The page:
This is an important topic because investment companies are considered the instrument of choice for the least sophisticated, and therefore most vulnerable, investors. Investment company distributions must comply with far more oversight than those of any other form of security.

  • Neither you as a registered representative nor your firm can accept any special gift, prize or any other consideration (beyond a standard 7% sales charge and a free lunch) that might give you the incentive to sell the funds of one mutual fund over another.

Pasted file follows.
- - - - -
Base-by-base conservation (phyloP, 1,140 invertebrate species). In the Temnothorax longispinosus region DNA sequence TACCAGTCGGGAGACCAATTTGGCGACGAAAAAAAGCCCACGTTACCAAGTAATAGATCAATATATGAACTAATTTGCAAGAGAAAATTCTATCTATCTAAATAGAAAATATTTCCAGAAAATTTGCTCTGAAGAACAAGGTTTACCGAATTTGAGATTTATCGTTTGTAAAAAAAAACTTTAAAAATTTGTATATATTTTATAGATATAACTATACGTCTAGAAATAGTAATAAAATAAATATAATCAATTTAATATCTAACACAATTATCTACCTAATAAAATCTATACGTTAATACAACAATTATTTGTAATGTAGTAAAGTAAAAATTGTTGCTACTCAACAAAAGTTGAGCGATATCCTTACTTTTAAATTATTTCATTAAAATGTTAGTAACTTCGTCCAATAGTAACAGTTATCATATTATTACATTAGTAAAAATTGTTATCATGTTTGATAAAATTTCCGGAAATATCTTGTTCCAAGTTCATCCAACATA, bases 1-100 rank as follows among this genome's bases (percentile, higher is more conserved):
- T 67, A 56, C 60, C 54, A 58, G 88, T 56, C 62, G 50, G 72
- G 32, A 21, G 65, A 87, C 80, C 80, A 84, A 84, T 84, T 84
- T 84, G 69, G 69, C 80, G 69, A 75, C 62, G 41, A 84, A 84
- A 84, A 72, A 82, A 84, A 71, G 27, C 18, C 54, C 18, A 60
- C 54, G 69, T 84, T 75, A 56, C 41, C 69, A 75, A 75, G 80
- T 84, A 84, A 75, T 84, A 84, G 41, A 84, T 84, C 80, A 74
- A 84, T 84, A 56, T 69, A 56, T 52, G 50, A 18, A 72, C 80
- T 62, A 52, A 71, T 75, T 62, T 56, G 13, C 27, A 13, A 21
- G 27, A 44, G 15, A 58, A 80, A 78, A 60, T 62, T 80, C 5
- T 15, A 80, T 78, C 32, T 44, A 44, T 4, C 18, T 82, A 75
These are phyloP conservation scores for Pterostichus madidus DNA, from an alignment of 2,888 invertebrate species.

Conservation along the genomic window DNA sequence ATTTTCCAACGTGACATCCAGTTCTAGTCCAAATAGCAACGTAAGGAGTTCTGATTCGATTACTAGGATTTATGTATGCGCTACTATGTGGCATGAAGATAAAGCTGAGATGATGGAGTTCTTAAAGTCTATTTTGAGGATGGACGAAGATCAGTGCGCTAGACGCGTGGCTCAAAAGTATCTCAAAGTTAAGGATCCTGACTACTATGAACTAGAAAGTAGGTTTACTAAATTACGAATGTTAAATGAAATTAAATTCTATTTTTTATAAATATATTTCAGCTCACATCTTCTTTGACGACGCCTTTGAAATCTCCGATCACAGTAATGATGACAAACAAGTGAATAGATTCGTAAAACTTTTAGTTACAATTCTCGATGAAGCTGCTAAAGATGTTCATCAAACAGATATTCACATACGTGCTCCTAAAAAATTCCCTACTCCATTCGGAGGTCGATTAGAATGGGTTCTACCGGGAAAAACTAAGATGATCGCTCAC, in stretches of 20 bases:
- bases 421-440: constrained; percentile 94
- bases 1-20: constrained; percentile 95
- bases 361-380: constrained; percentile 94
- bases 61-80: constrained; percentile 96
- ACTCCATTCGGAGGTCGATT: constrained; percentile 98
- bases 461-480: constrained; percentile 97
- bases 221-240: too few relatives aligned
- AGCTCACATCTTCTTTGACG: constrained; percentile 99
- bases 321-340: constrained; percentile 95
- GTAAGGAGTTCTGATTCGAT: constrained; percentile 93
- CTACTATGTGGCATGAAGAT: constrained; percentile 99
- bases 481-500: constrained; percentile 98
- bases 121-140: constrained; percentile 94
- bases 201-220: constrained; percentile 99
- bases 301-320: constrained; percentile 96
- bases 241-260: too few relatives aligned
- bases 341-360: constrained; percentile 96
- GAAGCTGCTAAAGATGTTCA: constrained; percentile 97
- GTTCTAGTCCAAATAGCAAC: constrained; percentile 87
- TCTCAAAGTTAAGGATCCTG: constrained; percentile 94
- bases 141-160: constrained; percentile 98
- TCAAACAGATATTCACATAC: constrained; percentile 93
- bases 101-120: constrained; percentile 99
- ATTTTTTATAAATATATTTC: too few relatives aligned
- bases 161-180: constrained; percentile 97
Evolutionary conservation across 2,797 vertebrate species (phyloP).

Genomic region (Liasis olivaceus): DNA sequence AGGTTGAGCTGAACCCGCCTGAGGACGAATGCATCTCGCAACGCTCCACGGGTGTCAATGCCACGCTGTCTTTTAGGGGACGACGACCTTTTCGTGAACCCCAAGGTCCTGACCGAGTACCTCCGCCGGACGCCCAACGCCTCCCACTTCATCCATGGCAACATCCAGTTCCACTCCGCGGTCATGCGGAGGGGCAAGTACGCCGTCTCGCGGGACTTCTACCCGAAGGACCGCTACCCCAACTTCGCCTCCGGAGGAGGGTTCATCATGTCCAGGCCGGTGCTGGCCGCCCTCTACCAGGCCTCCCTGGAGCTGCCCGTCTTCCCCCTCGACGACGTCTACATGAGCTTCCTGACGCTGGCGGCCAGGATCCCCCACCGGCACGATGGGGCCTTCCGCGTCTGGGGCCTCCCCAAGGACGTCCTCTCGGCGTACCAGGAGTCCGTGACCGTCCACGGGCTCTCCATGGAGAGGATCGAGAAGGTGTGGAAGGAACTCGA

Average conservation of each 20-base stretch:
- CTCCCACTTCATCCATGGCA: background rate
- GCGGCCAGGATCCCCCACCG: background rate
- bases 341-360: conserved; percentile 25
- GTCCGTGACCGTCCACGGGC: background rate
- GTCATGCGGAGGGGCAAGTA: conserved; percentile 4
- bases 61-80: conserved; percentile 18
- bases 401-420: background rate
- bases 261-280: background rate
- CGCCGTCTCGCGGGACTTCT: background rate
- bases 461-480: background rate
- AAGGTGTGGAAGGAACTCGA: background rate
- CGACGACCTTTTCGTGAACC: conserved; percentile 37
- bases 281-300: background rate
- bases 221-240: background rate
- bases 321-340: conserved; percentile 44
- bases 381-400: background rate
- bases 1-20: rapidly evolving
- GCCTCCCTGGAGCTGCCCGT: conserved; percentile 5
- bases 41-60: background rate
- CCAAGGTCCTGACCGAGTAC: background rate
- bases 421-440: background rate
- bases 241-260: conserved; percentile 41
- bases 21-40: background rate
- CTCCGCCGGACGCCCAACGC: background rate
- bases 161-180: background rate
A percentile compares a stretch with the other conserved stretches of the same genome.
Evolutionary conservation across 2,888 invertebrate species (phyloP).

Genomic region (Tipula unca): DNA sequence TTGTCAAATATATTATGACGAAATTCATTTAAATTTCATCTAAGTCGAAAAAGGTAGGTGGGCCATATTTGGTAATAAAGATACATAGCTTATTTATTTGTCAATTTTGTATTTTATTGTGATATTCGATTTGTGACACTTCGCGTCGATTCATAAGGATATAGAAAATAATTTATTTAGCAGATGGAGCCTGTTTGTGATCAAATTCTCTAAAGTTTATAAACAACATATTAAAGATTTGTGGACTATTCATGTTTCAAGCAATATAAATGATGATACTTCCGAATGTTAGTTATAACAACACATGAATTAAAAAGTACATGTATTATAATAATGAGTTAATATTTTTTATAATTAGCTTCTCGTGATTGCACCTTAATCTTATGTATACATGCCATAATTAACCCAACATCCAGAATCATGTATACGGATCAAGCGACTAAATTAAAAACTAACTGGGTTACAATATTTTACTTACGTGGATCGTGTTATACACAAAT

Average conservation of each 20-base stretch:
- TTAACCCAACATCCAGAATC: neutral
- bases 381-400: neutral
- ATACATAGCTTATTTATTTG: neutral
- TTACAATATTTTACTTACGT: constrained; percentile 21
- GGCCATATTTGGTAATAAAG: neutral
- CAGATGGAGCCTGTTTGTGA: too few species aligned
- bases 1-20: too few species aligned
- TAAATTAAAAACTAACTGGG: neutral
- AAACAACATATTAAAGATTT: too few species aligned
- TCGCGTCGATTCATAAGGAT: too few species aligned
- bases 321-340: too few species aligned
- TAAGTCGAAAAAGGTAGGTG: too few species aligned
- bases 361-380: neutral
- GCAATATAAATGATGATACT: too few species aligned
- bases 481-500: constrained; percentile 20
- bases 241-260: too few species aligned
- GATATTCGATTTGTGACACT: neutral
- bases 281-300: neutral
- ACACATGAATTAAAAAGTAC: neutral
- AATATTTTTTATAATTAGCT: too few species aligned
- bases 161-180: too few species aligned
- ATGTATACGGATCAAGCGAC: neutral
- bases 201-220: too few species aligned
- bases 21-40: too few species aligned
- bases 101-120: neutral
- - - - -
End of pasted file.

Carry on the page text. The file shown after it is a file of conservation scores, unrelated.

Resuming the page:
• Further, your firm cannot buy shares of a mutual fund on its own account in the expectation that the share price will rise. Mutual fund shares can only be purchased to fill an immediate order from a client.

  • There is another restriction on your activities relative to how you sell mutual fund shares: the fund sets the share price. You cannot take a smaller commission, discount the selling price, and take market share away from a competitor. That sort of race-to-the-bottom is frowned upon by the SEC.


The following table summarizes the differences among closed-end funds, mutual funds, UITs and hedge funds:

IPO Exchange-traded SEC-regulated Price setter Redeemable Investment Advisor
Closed-end Yes Yes Yes Market No Yes
Open-end (mutual) No No Yes NAV Yes Yes
UIT Yes Yes Yes Market Yes No
Hedge Yes or no No No NAV Yes No




Net Asset Value (NAV)

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